ON Thursday, January 1, 1914, the front page of the Yorkshire Observer morning newspaper, normally devoted to church notices and public announcements, carried a message from Bradford's Lord Mayor and Lady Mayoress.

Alderman and Mrs John Arnold wished the citizens of Bradford "a prosperous new year". If they suspected something catastrophic was blowing in the wind from Central Europe they saw no reason to anticipate trouble before it arrived.

In a letter to the editor, industrialist and former Liberal MP Sir John Brunner called for retrenchment in taxation by cutting back on "unproductive expenditure and waste upon armaments."

Liberal association throughout the country, Sir John declared, should pass resolutions before the end of January in favour of cutting back spending on weapons of war. The idea was to send a message to Herbert Asquith's Liberal Party Government before the military and naval estimates for 1915 had been finalised.

Imperial Britain and Kaiser Wilhelm II's Germany had been building bigger and more powerful warships. Fearing Germany's expansionism, Britain's policy was to maintain a 60 per cent superiority in the number of the Royal Navy's capital ships.

The Yorkshire Observer's London correspondent wired a prophetic little piece to the paper about increased army recruitment in Russia and Austria in response to political tensions between Turkey, Germany and Russia.

Under the headline 'Dark clouds in the near east' the correspondent wrote: "The crisis on this occasion is undoubtedly in the Near East.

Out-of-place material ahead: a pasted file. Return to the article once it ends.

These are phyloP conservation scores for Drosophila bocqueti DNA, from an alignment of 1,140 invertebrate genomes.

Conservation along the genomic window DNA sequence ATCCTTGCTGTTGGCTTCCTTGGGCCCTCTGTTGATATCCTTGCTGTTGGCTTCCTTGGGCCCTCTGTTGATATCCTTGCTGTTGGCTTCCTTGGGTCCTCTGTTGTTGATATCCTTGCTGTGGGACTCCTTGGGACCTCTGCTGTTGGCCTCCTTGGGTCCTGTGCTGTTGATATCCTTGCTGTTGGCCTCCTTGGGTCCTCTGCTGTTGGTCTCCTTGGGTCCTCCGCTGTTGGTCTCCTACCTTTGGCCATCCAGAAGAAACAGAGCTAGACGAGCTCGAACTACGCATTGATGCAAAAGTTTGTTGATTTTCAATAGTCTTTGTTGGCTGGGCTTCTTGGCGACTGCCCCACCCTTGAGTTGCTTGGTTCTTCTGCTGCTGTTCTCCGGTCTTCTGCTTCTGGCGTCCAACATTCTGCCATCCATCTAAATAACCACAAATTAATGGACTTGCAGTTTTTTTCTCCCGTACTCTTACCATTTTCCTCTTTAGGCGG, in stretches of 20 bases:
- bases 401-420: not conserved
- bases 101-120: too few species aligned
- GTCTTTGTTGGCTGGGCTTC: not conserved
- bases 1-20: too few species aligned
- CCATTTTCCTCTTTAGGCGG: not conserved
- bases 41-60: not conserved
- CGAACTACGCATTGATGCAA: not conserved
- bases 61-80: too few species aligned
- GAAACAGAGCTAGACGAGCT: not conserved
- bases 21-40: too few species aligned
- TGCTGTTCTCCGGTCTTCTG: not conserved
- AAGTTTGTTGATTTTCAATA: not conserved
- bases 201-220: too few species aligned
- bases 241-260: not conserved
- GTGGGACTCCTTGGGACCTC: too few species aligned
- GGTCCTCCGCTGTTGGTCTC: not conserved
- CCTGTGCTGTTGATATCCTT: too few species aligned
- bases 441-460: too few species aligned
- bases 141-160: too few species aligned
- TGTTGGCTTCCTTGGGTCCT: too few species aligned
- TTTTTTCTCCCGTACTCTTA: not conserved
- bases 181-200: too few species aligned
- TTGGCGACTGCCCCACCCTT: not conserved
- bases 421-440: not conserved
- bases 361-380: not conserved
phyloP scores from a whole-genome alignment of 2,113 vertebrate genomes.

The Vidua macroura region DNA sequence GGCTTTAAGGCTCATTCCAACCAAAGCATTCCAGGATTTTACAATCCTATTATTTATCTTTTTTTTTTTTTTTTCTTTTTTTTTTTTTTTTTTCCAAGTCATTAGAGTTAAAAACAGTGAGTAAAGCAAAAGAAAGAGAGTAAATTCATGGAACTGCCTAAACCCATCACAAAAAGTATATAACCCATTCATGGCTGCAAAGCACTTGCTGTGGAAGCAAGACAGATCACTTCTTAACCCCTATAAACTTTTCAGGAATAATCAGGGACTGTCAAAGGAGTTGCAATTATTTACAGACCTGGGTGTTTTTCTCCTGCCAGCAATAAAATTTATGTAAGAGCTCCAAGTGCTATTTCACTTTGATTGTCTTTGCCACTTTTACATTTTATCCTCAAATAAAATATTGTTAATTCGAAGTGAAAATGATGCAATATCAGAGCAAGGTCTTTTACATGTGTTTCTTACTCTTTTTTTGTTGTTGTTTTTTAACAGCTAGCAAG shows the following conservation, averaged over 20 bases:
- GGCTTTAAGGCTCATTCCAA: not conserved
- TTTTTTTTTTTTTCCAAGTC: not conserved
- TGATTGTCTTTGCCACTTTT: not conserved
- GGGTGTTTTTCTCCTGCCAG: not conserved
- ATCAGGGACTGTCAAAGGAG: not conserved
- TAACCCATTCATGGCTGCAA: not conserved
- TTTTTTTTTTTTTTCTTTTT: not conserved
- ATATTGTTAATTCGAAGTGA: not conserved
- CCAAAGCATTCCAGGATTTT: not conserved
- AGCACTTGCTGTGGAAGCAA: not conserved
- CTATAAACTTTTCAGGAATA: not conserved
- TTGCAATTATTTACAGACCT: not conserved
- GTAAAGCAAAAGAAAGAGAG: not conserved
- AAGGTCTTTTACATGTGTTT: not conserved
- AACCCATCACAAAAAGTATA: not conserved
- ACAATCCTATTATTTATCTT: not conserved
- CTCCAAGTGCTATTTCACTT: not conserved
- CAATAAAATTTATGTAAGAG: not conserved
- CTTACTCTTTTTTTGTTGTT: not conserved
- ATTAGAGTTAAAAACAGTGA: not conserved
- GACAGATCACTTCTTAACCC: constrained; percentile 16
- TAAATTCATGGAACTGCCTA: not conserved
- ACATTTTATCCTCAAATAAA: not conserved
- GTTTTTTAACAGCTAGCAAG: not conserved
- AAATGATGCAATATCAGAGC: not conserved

"St Petersburg is determined to dislodge the Germans from the positions they have acquired in Constantinople, but the task is going to be one of extreme difficulty, and there is little doubt that the strain upon the international situation will become very severe in the first few weeks of the new year."

Between 1911 and 1913 there had been four small wars in South East Europe involving Italy, Turkey, Bulgaria, Rumania and Serbia - Servia as it was known then.

Peace of a sort had been brokered by the bigger powers; but like the over-heated calm before the storm, people feared a bomb or a bullet would spark off a conflagration.

When Serbian nationalists assassinated Archduke Franz Ferdinand, heir to the Austro-Hungarian Empire, in the neighbouring Bosnian city of Sarajevo on June 28, 1914, the fire-storm wasn't long in coming.

Within six weeks five European empires - Britain, Germany, Russia (which included Poland), Austria-Hungary and the Ottoman Empire (Turkey) were at war with one another, pulled in by a network of diplomatic alliances designed to prevent it happening.

The oldest of these, the Treaty of London, dated back to 1839. By this the UK, which then included all of the island of Ireland, guaranteed to defend the neutrality of Belgium.

When German troops invaded Belgium on August 4, 1914, by 7pm that evening Britain formally declared war on Germany.

Britain and her colonies and dominions, including Australia, Canada, India, New Zealand and South Africa, lined up with France and Russia, Japan and later Italy and, from April 1917, the United States.

Austria-Hungary, Germany, Ottoman Turkey (which included Syria, Lebanon, Jordan, Palestine, Iraq and the Arabian Peninsula) lined up with Bulgaria.

In Bradford the chief concern was food shortages.